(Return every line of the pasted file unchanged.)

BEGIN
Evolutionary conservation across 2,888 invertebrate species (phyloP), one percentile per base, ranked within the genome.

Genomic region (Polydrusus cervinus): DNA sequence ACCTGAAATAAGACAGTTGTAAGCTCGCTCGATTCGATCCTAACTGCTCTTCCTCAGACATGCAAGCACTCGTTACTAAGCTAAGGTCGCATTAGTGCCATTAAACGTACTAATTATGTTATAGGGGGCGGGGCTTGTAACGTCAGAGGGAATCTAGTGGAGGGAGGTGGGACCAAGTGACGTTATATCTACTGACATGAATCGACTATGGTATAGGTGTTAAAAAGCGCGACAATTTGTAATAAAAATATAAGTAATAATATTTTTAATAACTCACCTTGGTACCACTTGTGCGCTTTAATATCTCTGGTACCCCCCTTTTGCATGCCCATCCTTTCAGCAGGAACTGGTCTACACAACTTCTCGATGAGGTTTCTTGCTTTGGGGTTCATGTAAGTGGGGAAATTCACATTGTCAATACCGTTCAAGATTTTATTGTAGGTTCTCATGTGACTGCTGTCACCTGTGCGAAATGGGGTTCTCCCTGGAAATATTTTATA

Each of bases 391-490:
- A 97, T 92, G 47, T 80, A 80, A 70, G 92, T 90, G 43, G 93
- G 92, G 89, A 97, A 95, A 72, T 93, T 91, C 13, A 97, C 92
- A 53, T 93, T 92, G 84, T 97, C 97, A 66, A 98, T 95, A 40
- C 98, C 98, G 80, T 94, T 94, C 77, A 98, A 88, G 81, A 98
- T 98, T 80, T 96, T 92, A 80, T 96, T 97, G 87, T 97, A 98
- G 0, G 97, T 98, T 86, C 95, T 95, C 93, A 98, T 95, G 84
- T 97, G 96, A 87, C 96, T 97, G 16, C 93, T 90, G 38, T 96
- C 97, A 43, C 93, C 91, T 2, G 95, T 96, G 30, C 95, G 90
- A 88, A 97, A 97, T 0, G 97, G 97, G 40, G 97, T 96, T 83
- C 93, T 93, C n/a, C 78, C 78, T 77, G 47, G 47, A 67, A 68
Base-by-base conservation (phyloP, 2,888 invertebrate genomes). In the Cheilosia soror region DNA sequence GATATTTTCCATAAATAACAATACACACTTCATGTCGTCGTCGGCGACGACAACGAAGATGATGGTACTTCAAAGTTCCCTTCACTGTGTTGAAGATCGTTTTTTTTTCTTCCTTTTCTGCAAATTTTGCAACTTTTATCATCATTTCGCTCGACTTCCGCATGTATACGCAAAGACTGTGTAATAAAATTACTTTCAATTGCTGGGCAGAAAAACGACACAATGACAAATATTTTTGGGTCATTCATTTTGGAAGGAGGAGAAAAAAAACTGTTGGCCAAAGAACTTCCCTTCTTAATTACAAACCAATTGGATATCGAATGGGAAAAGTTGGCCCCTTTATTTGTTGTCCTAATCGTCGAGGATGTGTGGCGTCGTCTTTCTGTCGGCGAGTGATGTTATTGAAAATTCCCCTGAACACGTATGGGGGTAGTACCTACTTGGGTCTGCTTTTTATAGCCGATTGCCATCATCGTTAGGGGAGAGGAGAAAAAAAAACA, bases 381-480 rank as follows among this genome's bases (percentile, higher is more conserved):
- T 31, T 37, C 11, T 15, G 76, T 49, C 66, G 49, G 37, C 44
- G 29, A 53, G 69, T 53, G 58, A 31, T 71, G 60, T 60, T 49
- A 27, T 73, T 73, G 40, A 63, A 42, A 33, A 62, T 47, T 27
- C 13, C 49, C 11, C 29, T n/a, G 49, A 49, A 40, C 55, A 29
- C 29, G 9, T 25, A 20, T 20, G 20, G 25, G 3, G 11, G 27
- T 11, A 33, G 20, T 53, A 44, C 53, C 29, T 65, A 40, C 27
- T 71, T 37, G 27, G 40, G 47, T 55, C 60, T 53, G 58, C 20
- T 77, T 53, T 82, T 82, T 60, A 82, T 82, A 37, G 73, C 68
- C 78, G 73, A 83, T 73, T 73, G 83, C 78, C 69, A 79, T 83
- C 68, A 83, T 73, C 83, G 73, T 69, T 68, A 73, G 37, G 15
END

Evolutionary conservation across 2,888 invertebrate species (phyloP), one percentile per base, ranked within the genome.

Genomic region (Polydrusus cervinus): DNA sequence ACCTGAAATAAGACAGTTGTAAGCTCGCTCGATTCGATCCTAACTGCTCTTCCTCAGACATGCAAGCACTCGTTACTAAGCTAAGGTCGCATTAGTGCCATTAAACGTACTAATTATGTTATAGGGGGCGGGGCTTGTAACGTCAGAGGGAATCTAGTGGAGGGAGGTGGGACCAAGTGACGTTATATCTACTGACATGAATCGACTATGGTATAGGTGTTAAAAAGCGCGACAATTTGTAATAAAAATATAAGTAATAATATTTTTAATAACTCACCTTGGTACCACTTGTGCGCTTTAATATCTCTGGTACCCCCCTTTTGCATGCCCATCCTTTCAGCAGGAACTGGTCTACACAACTTCTCGATGAGGTTTCTTGCTTTGGGGTTCATGTAAGTGGGGAAATTCACATTGTCAATACCGTTCAAGATTTTATTGTAGGTTCTCATGTGACTGCTGTCACCTGTGCGAAATGGGGTTCTCCCTGGAAATATTTTATA

Each of bases 391-490:
- A 97, T 92, G 47, T 80, A 80, A 70, G 92, T 90, G 43, G 93
- G 92, G 89, A 97, A 95, A 72, T 93, T 91, C 13, A 97, C 92
- A 53, T 93, T 92, G 84, T 97, C 97, A 66, A 98, T 95, A 40
- C 98, C 98, G 80, T 94, T 94, C 77, A 98, A 88, G 81, A 98
- T 98, T 80, T 96, T 92, A 80, T 96, T 97, G 87, T 97, A 98
- G 0, G 97, T 98, T 86, C 95, T 95, C 93, A 98, T 95, G 84
- T 97, G 96, A 87, C 96, T 97, G 16, C 93, T 90, G 38, T 96
- C 97, A 43, C 93, C 91, T 2, G 95, T 96, G 30, C 95, G 90
- A 88, A 97, A 97, T 0, G 97, G 97, G 40, G 97, T 96, T 83
- C 93, T 93, C n/a, C 78, C 78, T 77, G 47, G 47, A 67, A 68
Base-by-base conservation (phyloP, 2,888 invertebrate genomes). In the Cheilosia soror region DNA sequence GATATTTTCCATAAATAACAATACACACTTCATGTCGTCGTCGGCGACGACAACGAAGATGATGGTACTTCAAAGTTCCCTTCACTGTGTTGAAGATCGTTTTTTTTTCTTCCTTTTCTGCAAATTTTGCAACTTTTATCATCATTTCGCTCGACTTCCGCATGTATACGCAAAGACTGTGTAATAAAATTACTTTCAATTGCTGGGCAGAAAAACGACACAATGACAAATATTTTTGGGTCATTCATTTTGGAAGGAGGAGAAAAAAAACTGTTGGCCAAAGAACTTCCCTTCTTAATTACAAACCAATTGGATATCGAATGGGAAAAGTTGGCCCCTTTATTTGTTGTCCTAATCGTCGAGGATGTGTGGCGTCGTCTTTCTGTCGGCGAGTGATGTTATTGAAAATTCCCCTGAACACGTATGGGGGTAGTACCTACTTGGGTCTGCTTTTTATAGCCGATTGCCATCATCGTTAGGGGAGAGGAGAAAAAAAAACA, bases 381-480 rank as follows among this genome's bases (percentile, higher is more conserved):
- T 31, T 37, C 11, T 15, G 76, T 49, C 66, G 49, G 37, C 44
- G 29, A 53, G 69, T 53, G 58, A 31, T 71, G 60, T 60, T 49
- A 27, T 73, T 73, G 40, A 63, A 42, A 33, A 62, T 47, T 27
- C 13, C 49, C 11, C 29, T n/a, G 49, A 49, A 40, C 55, A 29
- C 29, G 9, T 25, A 20, T 20, G 20, G 25, G 3, G 11, G 27
- T 11, A 33, G 20, T 53, A 44, C 53, C 29, T 65, A 40, C 27
- T 71, T 37, G 27, G 40, G 47, T 55, C 60, T 53, G 58, C 20
- T 77, T 53, T 82, T 82, T 60, A 82, T 82, A 37, G 73, C 68
- C 78, G 73, A 83, T 73, T 73, G 83, C 78, C 69, A 79, T 83
- C 68, A 83, T 73, C 83, G 73, T 69, T 68, A 73, G 37, G 15